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To Kill a Mockingbird and the Bildungsroman

To Kill a Mockingbird is one of the most recognizable pieces of literature to ever come out of the south, and its film adaptation is arguably just as iconic. The characters and the drama is spot on with the original, and Lee herself once said, “In that film, the man and the part met. As far as I’m concerned, that part is Greg’s for life.(Freeland). in regards to Gregory Peck’s portrayal of Atticus. But due to the time constraints of the silver screen, much of Scout’s own personal growth was overshadowed by the drama surrounding Atticus and the trial of Tom Robinson. By shifting the premise of the story from one of self-discovery to a trial drama they both end up telling very different yet equally compelling stories.

In the novel, the events taking place in Maycomb, Alabama are told through the eyes of six year old Scout. Not only does it focus on the racial injustices present in the early 20th century south, it also focuses on Scout’s own personal growth and her fundamental understanding of the world around her and the humanity held by all people. The first person narration of the novel is imperative to the childlike view of her world and is essential to see the personal growth she endures as events unfold. This is something that is lost in the film adaptation and it shifts the frame of the story from that of Scout’s own growth to the nobility of her father Atticus and the misadventures of her brother Jem. The movie opens with a brief narration at the beginning and end, but the first person perspective becomes muddled in much of the ensuing action in Maycomb.

Many of Scout’s formative events in the book are also cut in the adaptation to film such as finding the trinkets in the knothole of the Radley’s oak tree (which was shifted to Jem instead), many of her and the boys’ attempts to contact Boo, the scene in which she and Jem attend church with Calpurnia, and the tyranny of Aunt Alexandra. By making these decisions the movie narrows the focus of the movie to two or three large moments to characterize the racism laying under the surface in Maycomb such as the mad dog and the drama of the Robinson trial.

By isolating the incident of the dog and the trial, the movie chooses to shift the action away from the bildungsroman of the original novel in an attempt to characterize the injustices taking place in the south. The scene with the mad dog puts Atticus-the noble characterization of the southern white liberal- against Tim Johnson who signifies the deep-set racism and mob mentality held by the residents of Maycomb. By shooting the dog he shows his conviction to his values and is characterized as the only person able to take on the racism of the town. By saying to Jem, “Don’t go near him, he’s just as dangerous dead as alive.”(Lee 111), it illustrates that no matter the outcome of the trial the racism in Maycomb will linger after it’s done. This scene is pivotal in two ways in the novel, not only for the symbolic meaning of killing the mad dog but in a very tangible way for Scout and Jem as it rocks the very foundation of what they know of their father and grants them more respect for his methods.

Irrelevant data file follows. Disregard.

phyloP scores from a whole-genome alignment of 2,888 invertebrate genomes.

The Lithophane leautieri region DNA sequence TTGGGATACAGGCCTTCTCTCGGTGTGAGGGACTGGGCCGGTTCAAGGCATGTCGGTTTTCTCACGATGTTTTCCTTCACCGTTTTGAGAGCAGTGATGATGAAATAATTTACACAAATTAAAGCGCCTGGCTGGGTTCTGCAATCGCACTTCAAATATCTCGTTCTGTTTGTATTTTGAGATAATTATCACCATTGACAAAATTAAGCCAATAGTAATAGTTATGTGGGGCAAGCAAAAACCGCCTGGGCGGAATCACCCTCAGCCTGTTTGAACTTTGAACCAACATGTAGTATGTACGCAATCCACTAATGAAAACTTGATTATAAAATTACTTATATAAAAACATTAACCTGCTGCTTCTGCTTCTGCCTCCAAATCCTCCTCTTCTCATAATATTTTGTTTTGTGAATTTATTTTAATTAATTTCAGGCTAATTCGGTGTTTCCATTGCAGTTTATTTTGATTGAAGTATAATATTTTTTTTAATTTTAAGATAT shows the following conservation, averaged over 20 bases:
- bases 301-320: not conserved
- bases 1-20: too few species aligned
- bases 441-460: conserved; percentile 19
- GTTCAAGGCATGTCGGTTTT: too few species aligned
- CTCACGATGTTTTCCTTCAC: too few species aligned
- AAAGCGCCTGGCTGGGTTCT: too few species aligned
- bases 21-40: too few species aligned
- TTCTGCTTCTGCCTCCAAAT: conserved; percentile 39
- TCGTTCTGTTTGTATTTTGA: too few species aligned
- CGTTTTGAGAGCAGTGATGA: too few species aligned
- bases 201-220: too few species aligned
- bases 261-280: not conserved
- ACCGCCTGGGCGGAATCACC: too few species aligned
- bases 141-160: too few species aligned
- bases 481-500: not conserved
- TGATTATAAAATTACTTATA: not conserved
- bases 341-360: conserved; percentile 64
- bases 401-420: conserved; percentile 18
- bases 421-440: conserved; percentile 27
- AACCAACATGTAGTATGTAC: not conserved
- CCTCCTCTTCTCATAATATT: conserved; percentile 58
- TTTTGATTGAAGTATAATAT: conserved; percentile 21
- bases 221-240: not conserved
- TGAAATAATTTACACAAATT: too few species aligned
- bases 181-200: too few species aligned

The trial itself is a pivotal moment for the film in which the symbolic racism becomes tangible for the audience. The execution of the trial scene was nearly perfect in its illustration of the ugly face of racism in the south at the time. A quotation left out of the movie that is really striking in regards to the trial is after the death of Mrs. Dubose (who’s story was cut from the film) when Atticus says, “I wanted you to see what real courage is, instead of getting the idea that courage is a man with a gun in his hand. It’s when you know you’re licked before you begin anyway and you see it through no matter what. You rarely win, but sometimes you do.”(Lee 128). This illustrates that true courage is the ability to fight for what is right despite the odds being stacked against one, and this parallels his own struggle to fight against the racism in Maycomb.

The book uses these instances in a much different way, to frame Scout’s growth into her own person. One detail that stood out is that the only people in the movie who use the N-word are the “bad guys”, the Ewells, while in the novel the normalcy of the racism in Maycomb is much more present. Even Scout, in the beginning and middle of the novel casually uses the term not fully understanding the connotations that come with it. Her and Jem’s childlike ignorance fades as they visit Calpurnia’s church and are exposed to another side of Maycomb that they don’t quite understand. Another instance that is missing is much of the children’s interactions with Boo, the relationship in the movie springs almost out of nowhere near the end, but in the book the framework for their relationship is one of the most constant things in the novel.

In the end both the book and the movie aim to tell very different stories with the same characters and beats. While the novel is a story about growth and recognizing the humanity in everyone despite their race or their decisions the movie is more focused around the trial and exposing the rampant racism in the south. Neither is more important than the other in the message that it tells but the book paints a fuller picture of the characters and the events that surround them. In the end, the overall point of both is driven home when Boo and Tom are recognized as the titular mockingbirds.